The next day, I was off to Greenwood, where my friend Bess was booking me to direct and act in “The Misanthrope” next March, and we pieced together a formula which would enable me to afford the extended visit, as I would earn income from three distinct sources, with one third of the money coming from the community theatre, another third from the local college, and the final third from bookings arranged with nearby schools.
With a few extra days before heading back to Chattanooga for the Southeast Theatre Conference, and no bookings to keep me afloat, I plotted stops in towns where I figured the hotels would be relatively cheap. My first stop was in Spartanburg, SC, where there just happened to be a karaoke bar in the hotel. It turned out to be perhaps one of the liveliest karaoke bars I’ve visited (their favorite song was by Rodney Carrington, with memorable audience participation).
From there, I continued to Asheville, meeting for lunch with our good friend Sandra-the-Vegan, before pushing on to Knoxville, where I spent three days getting work done, and, in anticipation of another weekend of group-leading with my Pathways (http://www.pathwaysseminars.com/) friends in early May (May 1-4 for anyone who wants to join us), I turned my attention toward a project I’ve done two or three times in years past:
I wrote out 100 goals.
In the past, this project has been extremely revealing, as I get a look at projects unwittingly set aside. Eight years ago, while doing this, I noticed that I held the conflicting goals of quitting my day job, and getting two root-canals done. Since the day-job was necessary for the dental benefits (which made the root canals possible), my squeamishness around getting this work done was effectively keeping me from committing full time to my work. (Less than a week of completing the root canals, a call came in with an offer to direct a show!)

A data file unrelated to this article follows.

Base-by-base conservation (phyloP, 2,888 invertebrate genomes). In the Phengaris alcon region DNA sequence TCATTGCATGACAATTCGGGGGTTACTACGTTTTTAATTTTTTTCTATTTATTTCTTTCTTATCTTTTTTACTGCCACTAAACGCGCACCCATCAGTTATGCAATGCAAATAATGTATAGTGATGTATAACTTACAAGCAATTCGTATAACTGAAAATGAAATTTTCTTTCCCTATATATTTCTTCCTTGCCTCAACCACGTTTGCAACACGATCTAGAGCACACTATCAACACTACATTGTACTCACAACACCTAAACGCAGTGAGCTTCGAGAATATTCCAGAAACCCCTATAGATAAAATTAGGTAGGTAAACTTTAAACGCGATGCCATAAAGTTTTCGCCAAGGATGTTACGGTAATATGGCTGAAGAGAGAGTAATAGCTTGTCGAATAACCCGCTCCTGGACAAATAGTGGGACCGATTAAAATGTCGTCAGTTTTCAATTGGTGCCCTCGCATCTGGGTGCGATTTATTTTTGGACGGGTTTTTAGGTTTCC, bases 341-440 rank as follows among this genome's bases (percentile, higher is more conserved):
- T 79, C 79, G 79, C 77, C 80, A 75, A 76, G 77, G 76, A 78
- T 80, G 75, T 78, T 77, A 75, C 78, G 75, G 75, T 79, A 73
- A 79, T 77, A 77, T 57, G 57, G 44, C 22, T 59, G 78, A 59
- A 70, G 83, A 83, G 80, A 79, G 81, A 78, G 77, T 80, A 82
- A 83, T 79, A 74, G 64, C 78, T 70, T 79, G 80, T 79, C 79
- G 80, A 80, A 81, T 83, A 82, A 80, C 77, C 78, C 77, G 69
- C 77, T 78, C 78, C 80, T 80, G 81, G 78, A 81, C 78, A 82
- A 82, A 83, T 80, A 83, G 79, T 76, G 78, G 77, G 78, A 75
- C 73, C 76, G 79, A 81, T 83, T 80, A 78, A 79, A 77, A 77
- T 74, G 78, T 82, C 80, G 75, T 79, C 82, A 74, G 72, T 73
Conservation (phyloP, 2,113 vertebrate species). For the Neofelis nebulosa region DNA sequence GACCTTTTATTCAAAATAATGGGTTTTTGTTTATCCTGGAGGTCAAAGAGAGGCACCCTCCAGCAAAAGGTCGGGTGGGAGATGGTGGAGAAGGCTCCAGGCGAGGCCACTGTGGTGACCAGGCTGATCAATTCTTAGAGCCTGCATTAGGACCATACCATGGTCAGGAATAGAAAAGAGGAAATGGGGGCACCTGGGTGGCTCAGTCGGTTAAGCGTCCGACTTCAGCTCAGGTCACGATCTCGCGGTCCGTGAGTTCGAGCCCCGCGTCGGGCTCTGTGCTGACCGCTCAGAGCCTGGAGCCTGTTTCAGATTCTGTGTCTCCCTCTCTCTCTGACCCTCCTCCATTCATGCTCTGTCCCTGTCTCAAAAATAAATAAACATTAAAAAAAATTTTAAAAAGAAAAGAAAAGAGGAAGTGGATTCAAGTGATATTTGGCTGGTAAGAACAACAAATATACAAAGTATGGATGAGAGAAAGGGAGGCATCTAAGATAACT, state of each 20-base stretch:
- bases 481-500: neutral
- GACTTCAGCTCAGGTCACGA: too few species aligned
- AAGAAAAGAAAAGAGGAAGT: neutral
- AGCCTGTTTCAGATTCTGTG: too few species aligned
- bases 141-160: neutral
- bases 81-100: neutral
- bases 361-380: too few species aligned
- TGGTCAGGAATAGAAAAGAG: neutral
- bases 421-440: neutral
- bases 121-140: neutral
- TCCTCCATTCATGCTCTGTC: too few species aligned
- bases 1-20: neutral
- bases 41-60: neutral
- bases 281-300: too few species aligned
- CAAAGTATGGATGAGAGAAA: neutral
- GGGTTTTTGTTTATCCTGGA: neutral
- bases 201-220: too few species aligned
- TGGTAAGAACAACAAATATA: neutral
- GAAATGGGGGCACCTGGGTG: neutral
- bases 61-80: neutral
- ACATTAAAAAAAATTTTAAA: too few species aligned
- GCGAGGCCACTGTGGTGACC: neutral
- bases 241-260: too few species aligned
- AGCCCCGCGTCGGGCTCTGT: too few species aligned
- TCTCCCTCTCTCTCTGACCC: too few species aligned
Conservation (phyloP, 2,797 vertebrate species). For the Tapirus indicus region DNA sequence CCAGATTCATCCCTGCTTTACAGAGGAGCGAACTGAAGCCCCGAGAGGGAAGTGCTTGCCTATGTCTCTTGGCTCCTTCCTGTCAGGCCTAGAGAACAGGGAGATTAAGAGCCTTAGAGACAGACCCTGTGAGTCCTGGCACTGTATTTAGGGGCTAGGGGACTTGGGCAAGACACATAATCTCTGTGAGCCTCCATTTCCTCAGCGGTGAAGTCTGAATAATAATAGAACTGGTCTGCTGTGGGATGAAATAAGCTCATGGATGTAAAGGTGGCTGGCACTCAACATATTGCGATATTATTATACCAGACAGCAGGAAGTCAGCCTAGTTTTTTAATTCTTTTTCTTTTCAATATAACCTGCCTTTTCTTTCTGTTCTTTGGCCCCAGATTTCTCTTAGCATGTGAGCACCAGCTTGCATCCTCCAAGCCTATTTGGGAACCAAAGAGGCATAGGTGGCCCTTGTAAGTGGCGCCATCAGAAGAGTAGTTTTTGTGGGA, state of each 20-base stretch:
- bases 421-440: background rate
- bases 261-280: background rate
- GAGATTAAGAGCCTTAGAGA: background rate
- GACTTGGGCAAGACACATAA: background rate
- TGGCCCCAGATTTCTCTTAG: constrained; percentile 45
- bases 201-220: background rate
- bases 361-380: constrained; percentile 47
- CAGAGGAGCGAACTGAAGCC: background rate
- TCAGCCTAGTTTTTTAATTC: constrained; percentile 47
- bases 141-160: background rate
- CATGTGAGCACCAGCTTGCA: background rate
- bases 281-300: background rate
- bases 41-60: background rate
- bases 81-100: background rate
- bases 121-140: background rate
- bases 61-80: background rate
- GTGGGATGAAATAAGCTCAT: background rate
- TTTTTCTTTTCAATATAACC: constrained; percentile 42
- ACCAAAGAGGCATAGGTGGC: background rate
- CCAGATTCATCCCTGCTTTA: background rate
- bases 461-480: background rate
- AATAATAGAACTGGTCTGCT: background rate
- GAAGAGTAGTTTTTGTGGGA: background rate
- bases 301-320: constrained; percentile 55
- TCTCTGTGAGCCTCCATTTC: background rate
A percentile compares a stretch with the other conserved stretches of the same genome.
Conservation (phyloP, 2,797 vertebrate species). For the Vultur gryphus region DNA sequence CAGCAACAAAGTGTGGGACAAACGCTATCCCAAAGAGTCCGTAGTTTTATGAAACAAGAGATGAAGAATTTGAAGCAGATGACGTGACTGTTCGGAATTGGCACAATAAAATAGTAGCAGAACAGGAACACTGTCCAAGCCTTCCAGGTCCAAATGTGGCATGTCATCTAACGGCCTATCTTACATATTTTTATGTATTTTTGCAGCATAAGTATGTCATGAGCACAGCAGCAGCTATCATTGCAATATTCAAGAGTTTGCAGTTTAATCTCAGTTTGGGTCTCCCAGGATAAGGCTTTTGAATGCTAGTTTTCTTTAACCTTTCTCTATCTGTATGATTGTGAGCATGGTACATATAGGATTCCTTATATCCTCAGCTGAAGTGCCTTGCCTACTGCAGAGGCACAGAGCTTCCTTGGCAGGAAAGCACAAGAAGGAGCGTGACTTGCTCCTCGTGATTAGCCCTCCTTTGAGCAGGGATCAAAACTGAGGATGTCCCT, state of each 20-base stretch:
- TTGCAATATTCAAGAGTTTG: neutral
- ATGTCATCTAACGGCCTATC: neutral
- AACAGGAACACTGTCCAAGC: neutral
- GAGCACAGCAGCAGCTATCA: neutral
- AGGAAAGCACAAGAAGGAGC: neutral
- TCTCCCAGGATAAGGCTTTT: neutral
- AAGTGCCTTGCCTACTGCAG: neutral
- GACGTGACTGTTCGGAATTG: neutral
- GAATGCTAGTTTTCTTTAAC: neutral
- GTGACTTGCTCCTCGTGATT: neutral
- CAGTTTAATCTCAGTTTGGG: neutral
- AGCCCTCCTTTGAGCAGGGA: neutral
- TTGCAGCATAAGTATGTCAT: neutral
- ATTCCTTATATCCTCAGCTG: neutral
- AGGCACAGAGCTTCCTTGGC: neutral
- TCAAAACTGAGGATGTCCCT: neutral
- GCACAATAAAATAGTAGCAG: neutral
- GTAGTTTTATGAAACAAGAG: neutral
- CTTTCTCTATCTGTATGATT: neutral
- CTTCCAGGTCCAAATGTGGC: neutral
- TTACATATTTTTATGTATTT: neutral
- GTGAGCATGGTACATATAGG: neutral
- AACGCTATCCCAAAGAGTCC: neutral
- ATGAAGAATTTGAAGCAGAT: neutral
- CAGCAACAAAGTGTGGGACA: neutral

I found my goals fell into five separate “buckets”:
Things I can do today (Stuff like clearing out space on my hard drive, or adjusting the volume on my Preview DVD)
Things I can do in less than a single day (Like upload more scenes to YouTube, or trim “Tartuffe” down to 40 minutes)
Long projects, ranging from several days to a year (Like burn 100 Preview DVDs, or finish writing my adaptation of “Amphitryon”)
Ongoing projects that demand daily effort (Such as “Exercise Daily,” “Memorize Shakespeare Monologues,” “Work on My French”)
Eternal projects which will never be quite complete. (“End Global Warming,” or “End Torture,” or “Find Inner Peace”)
And then, as these categories surfaced, I also noted four “game changers,” goals which, if accomplished, would change the very landscape of the playing field for me.
• Publishing my collection of “Moliere Monologues”
• Getting “Moliere Than Thou” featured on a “Great Performances”-type program
• Publishing “Acting at the Speed of Life”
• Relocating to Los Angeles
In Chattanooga, at the Southeast Theatre Conference, I met up with April, who drove down to help me out. She brought down the display items for my booth, as well as my latest bit of “swag:” Moliere T-Shirts! We’ve created a new Moliere T-Shirt, with the “Moliere Bowing” logo stretched across the chest, and the “Moliere Than Thou” calligraphy on the back. Please buy one off of me the next time I’m in town!